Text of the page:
The Chilling True Story Behind ‘The Exorcist’ Film



Regardless of whether you find it scary or not it’s undeniable that The Exorcist is one of the defining horror movies of the last 50 years, but what you may not know is that there’s a terrifying true story behind the fiction. 

The 1973 cult film dealt with the demonic possession of a 12-year-old girl and was based on a 1971 novel of the same name but in fact the chilling tale has its roots in the real world.

Back in late 1949 a priest in the U.S. named Raymond Bishop attempted to banish a demonic spirit from the body of a boy known only as Roland Doe, The Daily Star reports.


The boy’s family had allegedly been tormented by spooky goings on including furniture moving on its own, objects levitating on their own and strange noises in the night.

In the families attempt to escape the other worldly presence they had Father Bishop perform a series of exorcism during which objects hurtled around the room, the bed shook and the boy spoke in an monstrous guttural voice.

Water Halloran was 26 when he assisted Father Bishop in the exorcism. Before he died in 2005 Father Halloran spoke about the incident which he’s was convinced was a legitimate demonic possession.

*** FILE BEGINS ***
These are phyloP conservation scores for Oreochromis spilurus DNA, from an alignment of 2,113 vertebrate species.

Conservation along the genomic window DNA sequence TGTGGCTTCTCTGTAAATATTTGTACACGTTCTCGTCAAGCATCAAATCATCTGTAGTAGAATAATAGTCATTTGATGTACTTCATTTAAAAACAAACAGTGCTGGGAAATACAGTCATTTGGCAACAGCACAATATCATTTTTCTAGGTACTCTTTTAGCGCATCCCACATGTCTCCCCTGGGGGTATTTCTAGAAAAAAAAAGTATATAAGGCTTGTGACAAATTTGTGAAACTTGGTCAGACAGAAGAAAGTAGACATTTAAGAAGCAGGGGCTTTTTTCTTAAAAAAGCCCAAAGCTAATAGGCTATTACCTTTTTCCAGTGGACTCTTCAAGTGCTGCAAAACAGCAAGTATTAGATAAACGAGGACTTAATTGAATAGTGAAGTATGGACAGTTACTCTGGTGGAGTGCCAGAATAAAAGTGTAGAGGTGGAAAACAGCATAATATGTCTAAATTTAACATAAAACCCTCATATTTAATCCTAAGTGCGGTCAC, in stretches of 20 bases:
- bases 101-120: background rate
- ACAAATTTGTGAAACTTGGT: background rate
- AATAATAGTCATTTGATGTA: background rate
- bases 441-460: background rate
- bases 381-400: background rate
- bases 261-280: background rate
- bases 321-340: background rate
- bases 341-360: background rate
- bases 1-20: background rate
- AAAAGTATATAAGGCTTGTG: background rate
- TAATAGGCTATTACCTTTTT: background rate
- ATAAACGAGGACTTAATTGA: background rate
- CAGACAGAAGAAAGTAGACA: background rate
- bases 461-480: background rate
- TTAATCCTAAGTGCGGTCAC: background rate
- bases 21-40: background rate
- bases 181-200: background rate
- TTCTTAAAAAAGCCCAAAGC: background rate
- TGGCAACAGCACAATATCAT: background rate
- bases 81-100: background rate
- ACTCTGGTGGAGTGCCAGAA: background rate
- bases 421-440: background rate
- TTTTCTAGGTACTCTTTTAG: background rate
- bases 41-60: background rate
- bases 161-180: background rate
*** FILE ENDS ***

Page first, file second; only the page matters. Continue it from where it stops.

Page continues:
He said: 

He was kind of like a bulldog. If he got a hold of something he would follow it to the very end. We went to see the Archbishop in St Louis to get permission to do the exorcism.

Before we started prayers we had a bottle of holy water. I put it on the dresser and was kneeling there at the front of the bed and all of a sudden this bottle whizzes past my head and crashed into the wall.

That was the first clue that I had that this was a case of exorcism. I’m convinced that the situation of Roland and the things he went through was all genuine, there was not any deception on his part.


Unfortunately our good friend science is never afraid to pour cold water on the blazing fires of belief and British psychologist Professor Christopher French has got his fire bucket ready.

Professor French explained that if we accept things at face value then the case does seem to include a lot of elements that characterise possession cases.

But he believes there’s a more mundane explanation, he thinks that the witness testimony isn’t accurate and he’s got the research to back it up.


 In a paper he wrote:

 I believe that “possession” is a purely psychological phenomenon, any psychosomatic symptoms might be cured by any form of treatment that the victim believes in.

Also, adoption of the “possessed” role sometimes allows people to let off steam without being held responsible for their actions.

While we tend to believe actual scientists over religious figures here at UNILAD it’s certainly an interesting story…